Wednesday, May 21, 2014

Finding Inspiration

Inspiration, like a mustard seed, sprouts into thoughts begging for release. A poet then gathers words and phrases that bloom through concentrated reflection, waters them each day, forever pruning what becomes a poem. ~Laurie Kolp


Many people ask me where I find inspiration. I tell them it's everywhere, if they'd just take the time to notice; and in this busy, fast-paced world in which we live, that can be quite challenging. I'd like to share with you how I've become more aware of all the potential for poems I run into each day.

I'm reminded of how, as a second grade teacher, I used to take my kids on exploring walks (no talking allowed). The school where I worked had a park beside it with nature trails. I'd tell them to look, listen and list. They were like little scientists, notebook and pencils in hand. It was always near the end of the day on a day that had no end in sight; and every time we did this, the kids became more relaxed, and I received some much-needed peace.

As a poet, that's what I do. I look, listen and list. It can be outside all alone watching squirrels contort themselves to reach my bird feeders, or at the grocery store listening to a one-sided phone conversation while waiting in line. If I'm quiet, I can hear ideas popping through my mind (which also happens in the shower, more often times than not).

Memories and life experience also serve as inspiration for me. I'll scan through old photos which trigger something from my past I'd like to write about. Forgotten boxes in the garage do the same, or recalling conversations with parents and grandparents.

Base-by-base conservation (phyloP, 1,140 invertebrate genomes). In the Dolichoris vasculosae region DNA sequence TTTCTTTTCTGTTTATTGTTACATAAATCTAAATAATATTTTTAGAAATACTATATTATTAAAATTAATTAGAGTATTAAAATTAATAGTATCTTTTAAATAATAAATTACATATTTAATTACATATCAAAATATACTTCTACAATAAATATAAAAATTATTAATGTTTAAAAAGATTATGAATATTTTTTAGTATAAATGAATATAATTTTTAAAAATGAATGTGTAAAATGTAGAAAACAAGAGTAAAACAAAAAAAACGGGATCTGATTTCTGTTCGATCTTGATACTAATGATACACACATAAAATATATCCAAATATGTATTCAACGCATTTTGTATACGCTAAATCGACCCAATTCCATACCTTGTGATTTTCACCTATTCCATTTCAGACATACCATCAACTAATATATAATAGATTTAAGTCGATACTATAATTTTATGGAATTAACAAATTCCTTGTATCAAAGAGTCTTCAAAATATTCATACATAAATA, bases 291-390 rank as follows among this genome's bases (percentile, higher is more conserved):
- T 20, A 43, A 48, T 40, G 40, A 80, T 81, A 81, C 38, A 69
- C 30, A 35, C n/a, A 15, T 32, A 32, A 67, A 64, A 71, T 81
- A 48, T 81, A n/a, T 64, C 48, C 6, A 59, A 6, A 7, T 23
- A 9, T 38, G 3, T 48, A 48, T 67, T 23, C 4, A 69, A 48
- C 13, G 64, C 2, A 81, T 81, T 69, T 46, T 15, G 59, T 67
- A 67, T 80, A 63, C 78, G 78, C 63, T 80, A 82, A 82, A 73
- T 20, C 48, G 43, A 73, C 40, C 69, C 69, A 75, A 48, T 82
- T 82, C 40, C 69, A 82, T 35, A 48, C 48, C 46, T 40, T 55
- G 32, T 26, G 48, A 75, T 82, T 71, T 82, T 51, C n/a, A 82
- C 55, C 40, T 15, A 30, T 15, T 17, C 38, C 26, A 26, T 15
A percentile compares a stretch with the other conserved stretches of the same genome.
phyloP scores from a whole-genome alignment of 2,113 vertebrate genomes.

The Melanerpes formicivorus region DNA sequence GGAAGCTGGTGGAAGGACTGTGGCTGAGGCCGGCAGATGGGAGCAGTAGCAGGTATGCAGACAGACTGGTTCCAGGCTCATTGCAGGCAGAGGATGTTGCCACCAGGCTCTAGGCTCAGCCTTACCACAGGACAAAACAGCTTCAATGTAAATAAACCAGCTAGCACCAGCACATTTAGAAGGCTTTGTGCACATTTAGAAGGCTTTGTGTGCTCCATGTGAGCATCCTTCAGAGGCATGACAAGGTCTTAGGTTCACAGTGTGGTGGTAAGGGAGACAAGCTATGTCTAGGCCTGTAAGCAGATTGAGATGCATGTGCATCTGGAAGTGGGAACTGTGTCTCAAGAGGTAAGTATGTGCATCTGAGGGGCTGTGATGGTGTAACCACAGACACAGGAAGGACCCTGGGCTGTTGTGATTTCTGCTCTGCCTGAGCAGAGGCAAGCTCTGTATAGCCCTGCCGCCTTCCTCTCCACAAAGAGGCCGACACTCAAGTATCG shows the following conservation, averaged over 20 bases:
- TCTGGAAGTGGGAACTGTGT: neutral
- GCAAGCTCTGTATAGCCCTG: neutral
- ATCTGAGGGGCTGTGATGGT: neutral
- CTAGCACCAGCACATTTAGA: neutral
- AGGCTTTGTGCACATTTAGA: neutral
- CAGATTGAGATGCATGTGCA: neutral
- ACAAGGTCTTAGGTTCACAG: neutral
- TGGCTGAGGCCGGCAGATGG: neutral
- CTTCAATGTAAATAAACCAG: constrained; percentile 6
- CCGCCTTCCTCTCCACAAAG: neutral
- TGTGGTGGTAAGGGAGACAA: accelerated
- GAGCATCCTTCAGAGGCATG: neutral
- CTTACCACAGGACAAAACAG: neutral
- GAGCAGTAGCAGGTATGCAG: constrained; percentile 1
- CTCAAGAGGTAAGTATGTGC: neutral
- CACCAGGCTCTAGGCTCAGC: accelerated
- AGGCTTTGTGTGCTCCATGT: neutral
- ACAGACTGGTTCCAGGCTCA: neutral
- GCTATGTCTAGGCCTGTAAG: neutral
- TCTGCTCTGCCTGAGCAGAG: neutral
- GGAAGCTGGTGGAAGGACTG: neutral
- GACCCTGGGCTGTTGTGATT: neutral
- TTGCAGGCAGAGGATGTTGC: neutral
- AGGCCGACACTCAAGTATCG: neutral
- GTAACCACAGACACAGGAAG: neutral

Sometimes I discover poems in old magazines and newspapers, books I'm reading or have read, crossword puzzle clues, horoscopes and fortunes from fortune cookies. I record the words or phrases for later use, either in a small notebook I carry in my purse, or on my phone.

All over the web there are poetry sites which provide prompts each week, allowing participants an opportunity to add links to their blogs so others can visit and read their new poems. I highly recommend this. Not only have I made some wonderful friends, I've made some wonderful connections. The feedback has helped me tremendously, as it is usually positive... and after a slew of rejections, it always boosts my morale and puts my focus back to where it should be: I write because I have something I need to say, and am doing it for ME, not an editor I don't even know.

Below is a list of suggested prompt sites. YOU DO NOT HAVE TO SHARE A POEM, but the topic might help inspire you to write something, right?        

On her blog, Word Gathering, Margo Roby compiles a Friday post that recaps all the week's topics at various sites, and she also provides original prompts and poetry tips.

Of course, reading and studying craft books help. I highly recommend:

The Crafty Poet: A Portable Workshop by Diane Lockward
Poet’s Market (Writer’

What about you? Where do YOU find inspiration? Please share in comments below.

Until next time,

Click HERE for info

Thursday, May 8, 2014

May Speaker: Jerry Craven

Jerry Craven from Lamar University Press will be here on May 12 to discuss "The Benefits of Publishing With a University Press."
Jerry Craven: Press Director for Lamar University PressPress Director for Ink Brush Press, Editor-in-Chief of Amarillo Bay, a member of the writing faculty at Lamar University, he is an active member of The Texas Institute of LettersSFWATACWTCCTETo learn more: